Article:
Documentary ‘Softie’ and the bear pit of Kenyan politics

Kenyan director Sam Soko’s debut documentary feature, Softie, opens with the film’s protagonist, Boniface Mwangi, sourcing 1,000 litres of pigs’ blood. “I’ve found a van for you. When do you want it? When are you getting the blood?” Mwangi asks.

Later that evening, watched by his wife and three young children, Mwangi and his team work through the Nairobi night, decanting the fluid into plastic bottles to then smear it outside the Kenyan parliament in the first in a series of eye-catching protests against government corruption.

A 37-year-old photojournalist-turned-activist, Mwangi is probably Kenya’s most vocal agitator for political and social change. The east African nation is one of the continent’s most vibrant economies, celebrated by investors for its entrepreneurial spirit and relative political stability — it has held four elections since 2002 and power has changed hands twice. But scratch beneath the surface, and the foundations are rotten, Mwangi says.

Mwangi’s photograph of Kenyan riot police hitting out during disturbances in Nairobi in 2007 © BONIFACE MWANGI/AFP via Getty Images

Corruption is pervasive, political dealmaking often self-serving and violence all too common. In 2007, after the country’s main opposition leader challenged the president’s re-election citing fraud, protests escalated into clashes between rival tribal groups that left more than 1,000 people dead. Mwangi, a young photographer at the time — twice named CNN Africa photojournalist of the year — documented the killings in vivid detail. His first photo captured a man attacked at a roadblock, blood streaming from the machete wound across his forehead.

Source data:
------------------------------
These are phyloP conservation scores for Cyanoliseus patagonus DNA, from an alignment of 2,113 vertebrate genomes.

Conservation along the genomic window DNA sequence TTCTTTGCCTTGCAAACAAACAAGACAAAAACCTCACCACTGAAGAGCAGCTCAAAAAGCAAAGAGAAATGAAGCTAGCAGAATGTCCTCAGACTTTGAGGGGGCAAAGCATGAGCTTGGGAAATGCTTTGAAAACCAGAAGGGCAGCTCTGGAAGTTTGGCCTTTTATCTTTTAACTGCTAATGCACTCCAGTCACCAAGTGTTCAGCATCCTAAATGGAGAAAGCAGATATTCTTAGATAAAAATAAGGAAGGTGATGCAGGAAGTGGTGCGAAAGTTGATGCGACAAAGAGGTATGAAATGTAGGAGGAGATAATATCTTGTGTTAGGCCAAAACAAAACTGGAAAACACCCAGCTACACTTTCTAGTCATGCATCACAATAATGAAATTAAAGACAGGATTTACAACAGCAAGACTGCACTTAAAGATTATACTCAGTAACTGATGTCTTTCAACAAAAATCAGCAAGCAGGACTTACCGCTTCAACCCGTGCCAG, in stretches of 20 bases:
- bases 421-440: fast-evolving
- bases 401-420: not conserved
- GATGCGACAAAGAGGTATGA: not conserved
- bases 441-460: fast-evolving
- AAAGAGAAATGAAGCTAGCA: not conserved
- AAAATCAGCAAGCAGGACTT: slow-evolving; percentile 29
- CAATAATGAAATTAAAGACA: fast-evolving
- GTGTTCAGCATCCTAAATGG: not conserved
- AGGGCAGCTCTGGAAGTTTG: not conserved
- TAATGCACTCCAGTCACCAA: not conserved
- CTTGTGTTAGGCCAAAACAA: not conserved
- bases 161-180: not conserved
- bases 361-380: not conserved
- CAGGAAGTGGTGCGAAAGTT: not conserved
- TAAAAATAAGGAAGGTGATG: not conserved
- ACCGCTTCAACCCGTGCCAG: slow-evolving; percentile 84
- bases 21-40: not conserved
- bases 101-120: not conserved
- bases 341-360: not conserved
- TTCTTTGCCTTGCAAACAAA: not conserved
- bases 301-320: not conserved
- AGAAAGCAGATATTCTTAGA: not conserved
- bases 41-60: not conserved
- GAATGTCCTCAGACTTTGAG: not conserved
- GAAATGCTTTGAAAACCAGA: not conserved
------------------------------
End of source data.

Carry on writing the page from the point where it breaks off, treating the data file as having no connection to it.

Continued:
Too often his editors would decide that the images were too violent to publish, Mwangi says, and he soon walked out. Abandoning journalism, he took his pictures on a national tour to remind Kenyans of the violence he says was fomented by the country’s political leaders and then ignored when those same leaders decided it was time to cut a deal. “I can’t stand politicians,” he says. “I can’t stand the hypocrisy.”

Film-maker Sam Soko

Soko, 35, who first met Mwangi in 2013, had never made a feature film before and did not intend to make one when he made Softie. His initial proposal was to shoot a five-minute video of one of Mwangi’s protests, a sort of “how-to video for activism”, he tells me from Berlin, where the film opened last week’s Human Rights Film Festival

Four years later he was still filming and the editing process took two years. The result is an intimate portrait, cut from some 500 hours of footage, of a young man’s quest to change his country for the better, and the impact of that struggle on his family.

The film, which won a Special Jury Award at the Sundance Film Festival this year, cuts smoothly from private moments at Mwangi’s home to street battles and eventually the campaign trail. It caps a remarkable journey for Soko, too, who only moved to Nairobi in his twenties from a rural town in the Kenyan highlands. “I still see myself as a country boy,” he says.

Like many Kenyans, Mwangi, who was raised by a single mother, grew up poor and did his best to keep out of trouble. “It’s hard to be poor. You’re taught to be timid and avoid problems,” he says, explaining both the root of his childhood nickname, Softie, and the film’s title.